Week of July 25, 2004

So you want to be a storm chaser? Then hold on tight and let KidStorm, at http://skydiary.com/kids, take you for the ride of your life. You’ll get an inside and outside look at what makes those terrible tornadoes and horrible hurricanes. Take shelter and learn a few lightning safety tips. Then scope out some amazing photos. In one picture, lighting crawls across the sky. Be sure to read about the basics of Storm Chasing, and learn the twisted myths and the reality of this risky job. For instance, cows usually don’t fly.

Nominate a cool Web site at http://www.4Kids.org/nominations/


Visit the Featured Web sites to find the answers.

What is a tornado that doesn’t touch the ground called?

funnel
whirlwind
dust devil

 

What common cloud forest plants are related to pineapples?

tillandsias
Spanish moss
bromeliads

 

What are two materials you need to make a jitterbug?
battery and paper clips
battery and glass jar
tape and water bottle lids

 

 

Poison Dart Frog Mystery

Take a first-class ticket to a Costa Rican cloud forest and solve the Mystery of the Poison Dart Frog at www.ncmoa.org/costarica. You’ll join Zoey and Zeke, a rambunctious brother and sister team, as they help their cousin Camilla put together a museum exhibit full of mysterious objects. Use your cell phone and research skills to make sure the evil Fausto doesn’t mess things up. Along the way, you will learn about Costa Rican money, art and geography. You’ll also meet a pig-nosed peccary, a cranky crocodile and, of course, a poison dart frog.


My Cockroach and Me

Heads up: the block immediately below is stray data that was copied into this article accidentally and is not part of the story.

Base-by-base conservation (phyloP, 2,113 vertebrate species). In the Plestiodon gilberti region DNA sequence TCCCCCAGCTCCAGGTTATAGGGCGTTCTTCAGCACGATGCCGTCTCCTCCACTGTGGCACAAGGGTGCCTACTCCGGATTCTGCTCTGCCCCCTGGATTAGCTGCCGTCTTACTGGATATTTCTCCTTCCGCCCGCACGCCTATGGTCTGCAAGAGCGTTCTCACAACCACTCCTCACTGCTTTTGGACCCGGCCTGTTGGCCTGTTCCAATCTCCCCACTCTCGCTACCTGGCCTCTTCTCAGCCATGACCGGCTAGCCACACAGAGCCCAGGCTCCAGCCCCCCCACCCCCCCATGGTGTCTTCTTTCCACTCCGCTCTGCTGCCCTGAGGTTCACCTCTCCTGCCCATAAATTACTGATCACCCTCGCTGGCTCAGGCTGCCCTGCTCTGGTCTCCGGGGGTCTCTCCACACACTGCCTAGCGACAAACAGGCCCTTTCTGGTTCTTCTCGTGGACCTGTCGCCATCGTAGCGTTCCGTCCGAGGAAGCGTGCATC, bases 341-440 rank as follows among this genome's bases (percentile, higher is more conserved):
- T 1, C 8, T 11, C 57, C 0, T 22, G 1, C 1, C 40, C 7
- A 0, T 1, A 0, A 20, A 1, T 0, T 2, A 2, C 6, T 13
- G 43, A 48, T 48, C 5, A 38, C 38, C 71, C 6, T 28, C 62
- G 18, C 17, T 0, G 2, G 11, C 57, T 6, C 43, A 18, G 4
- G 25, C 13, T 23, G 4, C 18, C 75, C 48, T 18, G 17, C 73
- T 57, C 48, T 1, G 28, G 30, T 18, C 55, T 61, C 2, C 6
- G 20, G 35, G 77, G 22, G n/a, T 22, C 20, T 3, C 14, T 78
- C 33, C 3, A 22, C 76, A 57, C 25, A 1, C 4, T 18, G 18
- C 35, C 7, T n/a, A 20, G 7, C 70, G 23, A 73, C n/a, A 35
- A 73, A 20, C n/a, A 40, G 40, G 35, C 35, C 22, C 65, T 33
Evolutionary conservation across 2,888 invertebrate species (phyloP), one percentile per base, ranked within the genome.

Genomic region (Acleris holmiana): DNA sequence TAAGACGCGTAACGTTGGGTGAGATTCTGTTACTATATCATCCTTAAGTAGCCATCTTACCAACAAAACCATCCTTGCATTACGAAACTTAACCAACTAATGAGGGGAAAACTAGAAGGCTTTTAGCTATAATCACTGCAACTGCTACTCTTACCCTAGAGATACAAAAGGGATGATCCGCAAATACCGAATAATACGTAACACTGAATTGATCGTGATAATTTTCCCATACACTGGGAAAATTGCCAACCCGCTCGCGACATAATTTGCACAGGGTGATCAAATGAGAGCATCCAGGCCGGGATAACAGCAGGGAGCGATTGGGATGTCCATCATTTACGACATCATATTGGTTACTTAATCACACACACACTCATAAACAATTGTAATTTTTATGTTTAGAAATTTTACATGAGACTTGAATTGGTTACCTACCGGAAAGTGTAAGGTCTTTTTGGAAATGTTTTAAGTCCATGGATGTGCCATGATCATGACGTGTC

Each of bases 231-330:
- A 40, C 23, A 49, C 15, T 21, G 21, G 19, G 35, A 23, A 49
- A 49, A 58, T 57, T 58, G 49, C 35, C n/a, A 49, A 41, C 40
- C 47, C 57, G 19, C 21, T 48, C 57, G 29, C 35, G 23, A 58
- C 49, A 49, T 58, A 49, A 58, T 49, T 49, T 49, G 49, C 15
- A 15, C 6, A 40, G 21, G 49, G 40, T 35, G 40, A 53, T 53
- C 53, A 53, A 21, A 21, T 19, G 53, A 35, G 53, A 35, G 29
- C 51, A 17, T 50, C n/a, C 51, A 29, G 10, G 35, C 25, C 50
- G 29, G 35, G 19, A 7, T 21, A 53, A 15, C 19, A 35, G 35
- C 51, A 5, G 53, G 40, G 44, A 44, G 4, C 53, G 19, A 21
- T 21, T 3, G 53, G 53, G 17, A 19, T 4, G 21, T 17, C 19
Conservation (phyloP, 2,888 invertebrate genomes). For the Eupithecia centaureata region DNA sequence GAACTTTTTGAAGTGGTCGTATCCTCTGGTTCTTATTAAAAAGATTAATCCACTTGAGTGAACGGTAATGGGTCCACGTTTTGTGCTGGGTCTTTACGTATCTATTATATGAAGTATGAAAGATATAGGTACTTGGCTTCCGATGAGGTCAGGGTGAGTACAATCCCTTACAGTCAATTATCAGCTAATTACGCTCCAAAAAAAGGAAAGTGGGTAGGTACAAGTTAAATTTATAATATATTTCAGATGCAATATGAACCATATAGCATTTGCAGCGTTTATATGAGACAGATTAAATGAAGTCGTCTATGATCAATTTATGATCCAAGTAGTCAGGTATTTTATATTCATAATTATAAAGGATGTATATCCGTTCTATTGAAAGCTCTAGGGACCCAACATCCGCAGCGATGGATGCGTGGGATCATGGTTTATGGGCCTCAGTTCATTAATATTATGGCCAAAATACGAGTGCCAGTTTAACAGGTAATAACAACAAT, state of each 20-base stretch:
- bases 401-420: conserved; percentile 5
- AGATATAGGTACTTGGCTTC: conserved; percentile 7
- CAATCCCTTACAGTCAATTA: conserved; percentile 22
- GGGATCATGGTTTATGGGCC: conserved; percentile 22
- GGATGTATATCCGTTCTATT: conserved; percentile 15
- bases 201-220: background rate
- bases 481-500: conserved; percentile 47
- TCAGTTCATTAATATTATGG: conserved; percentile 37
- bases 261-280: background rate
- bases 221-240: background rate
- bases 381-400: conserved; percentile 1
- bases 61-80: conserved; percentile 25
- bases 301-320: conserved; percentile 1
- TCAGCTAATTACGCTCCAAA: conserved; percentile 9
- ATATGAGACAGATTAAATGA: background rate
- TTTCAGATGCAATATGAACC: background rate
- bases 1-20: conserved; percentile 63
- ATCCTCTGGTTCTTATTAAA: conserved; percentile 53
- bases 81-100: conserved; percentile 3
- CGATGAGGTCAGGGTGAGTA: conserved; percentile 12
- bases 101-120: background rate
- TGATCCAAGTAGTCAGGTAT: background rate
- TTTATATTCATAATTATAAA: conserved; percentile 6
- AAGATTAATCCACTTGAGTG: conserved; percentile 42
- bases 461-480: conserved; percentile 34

Robots come to life in the Low Life Labs at
www.robotsandus.org. The labs are divided into Moving, Sensing, Thinking and Being. In Moving, you can manipulate a robot’s movement with the Soda Constructor or observe robots as they work. Do you know your facial expressions? In the Sensing Lab, you’re challenged to identify faces that are angry, surprised or afraid. Mess with the mind of a Mobot as it uses quick thinking to react to light and obstacles. In the Being Lab, you’ll meet Kismet, a robot who’s always smiling and can interact and converse with humans.


What foods do you refuse to eat?

Speak Out Here!

Dear Amy: Where can I find a chat room that is safe for kids?
— Jaime, Turlock, Calif.

Dear Jaime: A cool place to get online and chat is KidsCom at www.kidscom.com/chat/kidschat/kidschat.html. The chat rooms are open during certain hours so that KidsCom staff members can monitor the chatting. The monitors make these chat rooms safer than some other sites because they make sure that people are following the rules. Nevertheless, be sure that you continue to practice safe chatting. The www.4Kids.org tips about online safety at www.4kids.org/safesurf are good to follow.

Dear Amy: What is a hotspot?
— Alex, Dallas

Dear Alex: A hotspot is a common name for places that have a wireless area network available to the public. People can access the network with laptops and other wireless tools. Accessing the network enables people to use the Web too. Many hotels, coffee shops, libraries and airports also have hotspots. If you come across other techie words that you don’t understand, try searching for a definition at www.webopedia.com. It is a great technology dictionary.


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